Is she facing open revolt?
May’s cabinet is split between ‘Brexiters’ and ‘Remainers,’ but her entire top team fell in behind her on Wednesday morning, pledging to vote for her. And, according to the BBC, 158 lawmakers (the number she needs to survive) have already pledged their support.
But the ballot on Wednesday evening will, crucially, be secret — meaning lawmakers do not necessarily have to align their vote with their public statements.
Rebellious lawmakers on the right of the party are mounting a renewed push to oust May, after an attempt in November, in response to the finalization of May’s deal, failed.
Jacob Rees-Mogg, a leading Brexiter who publicly submitted a letter of no confidence last month, said Wednesday: “The Country needs a new leader, it is time for Mrs May to resign.”
But hotly-tipped contenders for the party leadership in future, including the Foreign Secretary Jeremy Hunt, the Home Secretary Sajid Javid, and the Environment Secretary Michael Gove, all pledged their support for May.
The former Foreign Secretary, Boris Johnson, who resigned in July over May’s negotiating approach, remained silent. He has run for the party leadership before, and is regarded by many lawmakers as having ambitions for the position.
If May loses, who would lead the country?
If May fails to garner the support of half her lawmakers, she will have to stand down as prime minister.
A leadership contest will also begin within the party, with lawmakers being able to put themselves forward for the position.
Multiple rounds of voting by lawmakers will then commence, until two candidates remain. The Conservative party membership (comprised of people from around the country, not just lawmakers) will then have the chance to vote on the candidates.
“Here the selection process by Conservative MPs is really important,” says Hazell. “What is certain is that when it goes to the party membership, the party membership are overwhelmingly pro-Brexit. Therefore they will support any hard Brexit candidate.”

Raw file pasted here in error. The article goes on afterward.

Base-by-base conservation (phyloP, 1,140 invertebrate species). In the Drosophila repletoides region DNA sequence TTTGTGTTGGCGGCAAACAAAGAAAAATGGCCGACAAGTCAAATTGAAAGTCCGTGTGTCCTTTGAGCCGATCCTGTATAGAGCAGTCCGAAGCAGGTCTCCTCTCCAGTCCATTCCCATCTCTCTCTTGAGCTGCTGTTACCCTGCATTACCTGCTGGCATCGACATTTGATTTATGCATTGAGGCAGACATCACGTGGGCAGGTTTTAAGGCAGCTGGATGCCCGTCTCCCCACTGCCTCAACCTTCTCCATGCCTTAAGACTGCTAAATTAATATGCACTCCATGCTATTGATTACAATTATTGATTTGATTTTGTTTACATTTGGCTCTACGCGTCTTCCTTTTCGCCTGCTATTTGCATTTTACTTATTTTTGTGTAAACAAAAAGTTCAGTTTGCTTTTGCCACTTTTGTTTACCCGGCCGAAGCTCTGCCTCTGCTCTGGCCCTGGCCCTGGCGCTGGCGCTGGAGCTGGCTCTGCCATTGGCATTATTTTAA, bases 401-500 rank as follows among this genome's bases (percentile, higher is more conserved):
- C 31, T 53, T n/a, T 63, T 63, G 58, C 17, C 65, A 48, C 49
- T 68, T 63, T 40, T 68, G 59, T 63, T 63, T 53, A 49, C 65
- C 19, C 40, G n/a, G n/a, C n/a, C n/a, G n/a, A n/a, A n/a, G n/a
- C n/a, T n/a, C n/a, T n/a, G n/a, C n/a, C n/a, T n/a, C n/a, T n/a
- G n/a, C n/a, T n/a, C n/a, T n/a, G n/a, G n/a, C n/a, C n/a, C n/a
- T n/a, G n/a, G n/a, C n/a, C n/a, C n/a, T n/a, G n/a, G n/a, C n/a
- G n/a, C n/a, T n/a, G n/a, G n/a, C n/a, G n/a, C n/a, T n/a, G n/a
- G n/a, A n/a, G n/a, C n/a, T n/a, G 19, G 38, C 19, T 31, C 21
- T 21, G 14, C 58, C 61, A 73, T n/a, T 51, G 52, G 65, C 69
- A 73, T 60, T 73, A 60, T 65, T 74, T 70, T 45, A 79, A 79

What this means, Hazell says, is that Boris Johnson may still stand a chance at becoming leader, despite having alienated many of his supporters in parliament with his criticisms of May. “If MPs want to prevent Boris from becoming leader, they have got to prevent him being one of the last two names. Because Boris is the kind of leader who is likely to be elected by the membership,” Hazell says.
May made the argument in her Downing Street speech that a leadership contest would inevitably drag on, putting Britain’s in danger of not being able to exit the E.U. on the scheduled date of March 29, 2019.
However Brady, the official who informed May of the no confidence vote, told Sky News that the list could be whittled down to two candidates within 10 days.
It is therefore unclear whether a new leader would be in place by Jan. 21, the date by which the government has pledged the postponed vote on May’s Brexit deal will occur in parliament.
Is May safe if she wins?
After postponing the vote on the deal, May embarked on a European tour, heading to the Netherlands, Germany and Belgium to speak to E.U. leaders. But those leaders have repeatedly said they are unwilling to renegotiate the deal.
And as May admitted herself in her speech on Wednesday morning, “A leadership election would not change the fundamentals of the negotiation or the parliamentary arithmetic.”
May could also face a leadership challenge even if she wins narrowly, according to Grant, the politics professor.
“I think the only cabinet members who might want to exert that pressure are leadership hopefuls,” says Hazell. “You then have to ask yourself how mad they are to want to become prime minister at this stage, because the E.U. have made it abundantly clear that this is the best deal on offer. Then again, the Brexiters are slightly mad.”